The proposal for the 2028 Research Excellence Framework to devote a quarter of the score to “People, Culture and Environment” (PCE) has generated much debate across the sector.
Concerns have focused on the lack of an agreed definition of “research culture”, how it is to be measured and assessed, and the relatively short time frame for implementing the new statement.
Many have also questioned whether the REF is the appropriate mechanism for recognising and rewarding culture – given its context-dependent nature, and the challenge of measuring and comparing across very different institutions. Indeed, one of the key concerns is that research culture could be undermined by introducing a dynamic of inter-institutional competition and potentially narrow, distorting metrics.
But are these fears proportionate to what’s being proposed? And does the proposal really present such a radical shift? The comments that follow are intended to reassure on both fronts – and provide a pragmatic way forward, which hopefully we can all swing behind.
In high definition
Let’s take the definition first. The most common articulation is the Royal Society definition, which – to paraphrase – describes research culture as the set of norms and beliefs that shape the conduct and communication of research, and influences researchers’ career paths.
To operationalise this broad definition, we clearly need to identify some key dimensions. I am going to suggest five – which should sound quite familiar.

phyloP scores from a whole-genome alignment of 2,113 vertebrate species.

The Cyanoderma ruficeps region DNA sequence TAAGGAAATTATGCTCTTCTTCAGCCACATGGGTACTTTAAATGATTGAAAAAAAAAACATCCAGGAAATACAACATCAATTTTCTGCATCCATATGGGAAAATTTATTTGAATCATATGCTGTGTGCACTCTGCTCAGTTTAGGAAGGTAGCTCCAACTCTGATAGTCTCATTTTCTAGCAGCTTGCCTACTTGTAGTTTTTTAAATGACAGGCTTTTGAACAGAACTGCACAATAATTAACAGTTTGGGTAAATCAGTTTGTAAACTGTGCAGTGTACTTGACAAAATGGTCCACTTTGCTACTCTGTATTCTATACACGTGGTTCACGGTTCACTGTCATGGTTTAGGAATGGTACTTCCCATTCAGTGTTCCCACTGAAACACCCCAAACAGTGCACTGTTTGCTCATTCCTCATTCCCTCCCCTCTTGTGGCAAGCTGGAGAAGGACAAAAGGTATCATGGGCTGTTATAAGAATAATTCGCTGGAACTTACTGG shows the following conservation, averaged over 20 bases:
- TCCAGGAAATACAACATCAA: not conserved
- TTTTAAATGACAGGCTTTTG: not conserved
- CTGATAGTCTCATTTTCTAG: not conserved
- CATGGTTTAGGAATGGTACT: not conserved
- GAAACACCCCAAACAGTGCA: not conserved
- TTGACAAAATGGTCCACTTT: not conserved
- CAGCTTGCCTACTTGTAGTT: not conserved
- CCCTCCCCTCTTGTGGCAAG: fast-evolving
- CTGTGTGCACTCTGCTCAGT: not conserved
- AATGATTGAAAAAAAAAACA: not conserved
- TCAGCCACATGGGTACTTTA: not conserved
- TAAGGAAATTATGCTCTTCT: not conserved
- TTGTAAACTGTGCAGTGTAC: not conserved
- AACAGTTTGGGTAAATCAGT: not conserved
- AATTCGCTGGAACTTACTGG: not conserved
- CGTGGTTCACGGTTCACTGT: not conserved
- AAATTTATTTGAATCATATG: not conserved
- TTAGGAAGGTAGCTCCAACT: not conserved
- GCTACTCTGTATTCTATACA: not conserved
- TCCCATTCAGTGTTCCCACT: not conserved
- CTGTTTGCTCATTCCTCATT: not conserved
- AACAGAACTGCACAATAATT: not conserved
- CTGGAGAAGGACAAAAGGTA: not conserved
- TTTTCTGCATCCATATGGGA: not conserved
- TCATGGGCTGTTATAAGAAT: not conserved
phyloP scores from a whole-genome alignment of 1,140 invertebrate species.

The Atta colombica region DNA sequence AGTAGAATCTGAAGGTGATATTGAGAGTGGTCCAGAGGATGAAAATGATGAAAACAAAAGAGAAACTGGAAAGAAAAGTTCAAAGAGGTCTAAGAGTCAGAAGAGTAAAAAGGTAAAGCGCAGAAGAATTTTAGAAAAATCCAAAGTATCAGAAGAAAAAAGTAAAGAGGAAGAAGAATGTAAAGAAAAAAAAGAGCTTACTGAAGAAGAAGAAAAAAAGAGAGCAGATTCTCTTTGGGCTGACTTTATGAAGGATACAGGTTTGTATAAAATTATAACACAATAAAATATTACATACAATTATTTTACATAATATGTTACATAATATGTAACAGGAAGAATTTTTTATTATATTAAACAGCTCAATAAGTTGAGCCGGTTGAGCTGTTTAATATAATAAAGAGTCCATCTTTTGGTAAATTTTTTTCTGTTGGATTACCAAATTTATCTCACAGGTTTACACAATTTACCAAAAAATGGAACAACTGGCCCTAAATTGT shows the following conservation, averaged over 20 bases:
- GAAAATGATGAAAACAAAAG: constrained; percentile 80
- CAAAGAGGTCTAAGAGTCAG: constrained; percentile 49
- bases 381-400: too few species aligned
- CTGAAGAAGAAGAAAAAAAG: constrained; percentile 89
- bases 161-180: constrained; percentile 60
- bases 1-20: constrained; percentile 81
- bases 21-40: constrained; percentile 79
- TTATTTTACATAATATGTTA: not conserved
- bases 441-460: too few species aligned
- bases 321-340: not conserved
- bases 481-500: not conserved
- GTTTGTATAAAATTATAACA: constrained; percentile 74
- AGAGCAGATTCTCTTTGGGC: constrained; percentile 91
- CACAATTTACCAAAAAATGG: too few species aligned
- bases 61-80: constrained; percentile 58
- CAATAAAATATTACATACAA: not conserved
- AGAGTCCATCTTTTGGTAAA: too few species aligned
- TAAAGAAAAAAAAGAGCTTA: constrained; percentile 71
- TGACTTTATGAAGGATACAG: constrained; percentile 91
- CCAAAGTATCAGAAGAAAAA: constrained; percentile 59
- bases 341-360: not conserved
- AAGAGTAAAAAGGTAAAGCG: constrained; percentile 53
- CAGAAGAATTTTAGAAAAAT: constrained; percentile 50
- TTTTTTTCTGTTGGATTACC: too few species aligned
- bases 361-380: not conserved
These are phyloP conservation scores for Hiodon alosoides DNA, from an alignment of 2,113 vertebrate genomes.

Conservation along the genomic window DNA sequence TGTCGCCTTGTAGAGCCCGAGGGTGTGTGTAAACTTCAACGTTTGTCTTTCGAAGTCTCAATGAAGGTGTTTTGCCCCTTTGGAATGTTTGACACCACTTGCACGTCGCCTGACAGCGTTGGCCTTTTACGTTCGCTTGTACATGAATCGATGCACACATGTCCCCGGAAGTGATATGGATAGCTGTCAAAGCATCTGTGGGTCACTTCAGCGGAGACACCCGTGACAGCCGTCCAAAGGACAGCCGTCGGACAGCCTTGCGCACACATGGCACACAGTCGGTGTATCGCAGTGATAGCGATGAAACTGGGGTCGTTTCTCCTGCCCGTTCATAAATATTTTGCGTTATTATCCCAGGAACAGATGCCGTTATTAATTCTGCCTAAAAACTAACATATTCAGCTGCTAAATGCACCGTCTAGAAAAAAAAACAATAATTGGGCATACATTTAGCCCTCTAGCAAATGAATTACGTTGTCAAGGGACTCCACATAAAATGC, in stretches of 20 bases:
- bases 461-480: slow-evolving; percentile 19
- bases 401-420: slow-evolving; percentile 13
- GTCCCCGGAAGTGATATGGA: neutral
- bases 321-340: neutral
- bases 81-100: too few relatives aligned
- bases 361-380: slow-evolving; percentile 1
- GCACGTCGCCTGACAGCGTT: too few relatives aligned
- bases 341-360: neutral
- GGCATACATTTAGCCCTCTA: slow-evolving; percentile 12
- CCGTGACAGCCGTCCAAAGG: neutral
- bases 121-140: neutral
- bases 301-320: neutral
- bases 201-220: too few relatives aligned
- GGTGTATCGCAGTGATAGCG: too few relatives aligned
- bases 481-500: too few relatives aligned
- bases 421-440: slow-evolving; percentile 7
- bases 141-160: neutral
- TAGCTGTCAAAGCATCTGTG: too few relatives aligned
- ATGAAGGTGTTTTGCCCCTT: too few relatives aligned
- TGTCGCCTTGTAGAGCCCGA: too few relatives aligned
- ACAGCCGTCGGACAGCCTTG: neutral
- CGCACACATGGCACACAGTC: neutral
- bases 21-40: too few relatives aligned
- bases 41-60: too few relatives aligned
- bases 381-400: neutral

One of these will need to capture the “People” element of the PCE. Here, the new REF could build on the REF 2021 Environment rubric, which asked institutions to describe “the institution’s staffing strategy, support and training of research students,” and “evidence about how equality and diversity in research careers is supported and promoted across the institution.” This could be expanded to capture broader aspects of employment conditions, career support and EDI.
Second, the PCE will need to capture the growing significance of “responsible research”. In REF 2021, the Environment narrative asked for information on research ethics and integrity, and on open access. This section might be broadened to capture more detail on open research, reproducibility, trusted research and aspects of international security, and environmentally sustainable research practices.
Third, no research environment can be properly assessed without understanding the submission’s overall strategy and the key research themes and groupings it comprises – along with some of their key achievements. This section could also incorporate a description of the unit’s contribution to [academic] knowledge and understanding, including the spread of outputs created across its research community over the REF period.
The fourth crucial element is the unit’s infrastructure, facilities and other resources which are so crucial for a flourishing environment. Again, this part was already covered in 2021, and should be retained to encourage appropriate investment and support for sustaining excellent research.
Finally, the PCE will need to capture the unit’s broader contribution to society: its strategy for impact and engagement, how it supports these, and the spread of impact and engagement activity across the unit.
Across all of these elements, both EDI and collaboration beyond the institution could be rewarded as key ingredients of a flourishing environment – incentivising institutions to demonstrate how they have cooperated, shared and learned through working with others.